[Excerpt from the opera: "How to open up your world? Describe, reveal, share your truth!" (singing)]

Randall: Basically, Hector, the composer, wanted to write something about physics, but I also wanted it to be--and I think we both did--about creativity and discovery, and what it is that drives you to it and what it means and how will you understand it if you go and explore this other world of if you don't. So we ended up using sort of the physics I worked on, having to do with an extra-dimensional space, or warped extra-dimensional space, that I use to explain the weakness of gravity and even possibly an infinite extra-dimension. But we used this as a metaphor, and we have one of the singers goes out and explores to tries to find answers, and finds out the universe really is fundamentally different than what you see when you're just at home. That there are these hidden things that you can explore. And part of it is, you know, what it means in terms of science and the nature of experiment. How does a person who stays home understand this world that they will never experience themselves directly? What could be the evidence?

[Excerpt from the opera: unintelligible]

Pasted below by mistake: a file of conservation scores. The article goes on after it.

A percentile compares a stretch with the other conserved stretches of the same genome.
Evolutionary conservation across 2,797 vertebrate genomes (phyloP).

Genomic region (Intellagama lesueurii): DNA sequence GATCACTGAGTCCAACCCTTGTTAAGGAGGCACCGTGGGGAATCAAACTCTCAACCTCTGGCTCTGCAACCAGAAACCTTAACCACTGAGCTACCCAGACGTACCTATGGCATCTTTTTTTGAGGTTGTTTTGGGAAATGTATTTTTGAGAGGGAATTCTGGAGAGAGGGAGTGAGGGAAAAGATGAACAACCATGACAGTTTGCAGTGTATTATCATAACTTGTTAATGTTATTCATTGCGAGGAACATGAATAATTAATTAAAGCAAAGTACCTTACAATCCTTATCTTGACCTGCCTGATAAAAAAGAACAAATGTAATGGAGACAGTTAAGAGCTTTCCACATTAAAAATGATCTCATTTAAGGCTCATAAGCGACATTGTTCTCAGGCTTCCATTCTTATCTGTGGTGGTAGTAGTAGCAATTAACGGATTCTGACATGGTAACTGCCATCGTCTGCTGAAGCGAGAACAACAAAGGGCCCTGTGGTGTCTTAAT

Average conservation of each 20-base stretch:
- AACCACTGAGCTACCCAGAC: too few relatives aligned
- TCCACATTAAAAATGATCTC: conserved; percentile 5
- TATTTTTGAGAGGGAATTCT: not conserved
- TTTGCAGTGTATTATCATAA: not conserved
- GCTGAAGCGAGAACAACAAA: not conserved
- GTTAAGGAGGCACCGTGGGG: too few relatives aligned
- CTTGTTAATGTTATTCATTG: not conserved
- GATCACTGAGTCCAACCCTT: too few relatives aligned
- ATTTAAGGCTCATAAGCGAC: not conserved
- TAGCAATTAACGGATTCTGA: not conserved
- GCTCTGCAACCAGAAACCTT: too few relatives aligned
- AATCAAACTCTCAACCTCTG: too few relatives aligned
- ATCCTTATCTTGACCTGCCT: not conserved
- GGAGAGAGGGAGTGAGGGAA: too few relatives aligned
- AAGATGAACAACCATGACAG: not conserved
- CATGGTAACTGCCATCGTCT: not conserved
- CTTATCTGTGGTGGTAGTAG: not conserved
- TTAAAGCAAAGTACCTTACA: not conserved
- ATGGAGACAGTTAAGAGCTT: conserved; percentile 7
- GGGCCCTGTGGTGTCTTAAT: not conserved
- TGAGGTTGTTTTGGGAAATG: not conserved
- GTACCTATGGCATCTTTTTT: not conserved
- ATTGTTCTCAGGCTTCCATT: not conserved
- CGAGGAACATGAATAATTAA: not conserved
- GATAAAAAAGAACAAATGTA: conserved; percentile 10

Paulson: You've thought a fair amount about creativity.  I mean, that's the subject of the last chapter in your book. Do very creative people, whether they're in science or in art, share the same basic impulses? Is there sort of a core creative process that happens in such people?

Randall: I'm not sure that's a simple question to answer, but I think one thing is...it's an awareness of what's come before, but in a willingness to go away from that. Not entirely away, you know, so you're using what's come before, but able to twist it in an interesting way. You know, when we came up with the idea of an infinite extra-dimension, there were people who've worked on general relativity for years that never came up with it and couldn't believe we did it. But we were coming at it from a particle physics angle. We were actually, first of all, asking questions about acquiring mass and what space could do. In the process of doing that, we realized the consequences of those equations. What also helped us was we weren't aware that there was a theorem that said that was impossible. You know, it turned out that the theory was smarter than all of us and found a way twist around that theorem. So, I think it's sort of an open-mindedness, a broadness of thinking, but also having the skills but also the knowledge of what's come before. And sometimes it's, you know, ideas coming from different directions, being able to synthesize many different ideas, and that challenge is something that I think creative people can take on.

Fleming: Harvard physicist Lisa Randall talking with Steve Paulson. Her book is called "Knocking on Heaven's Door."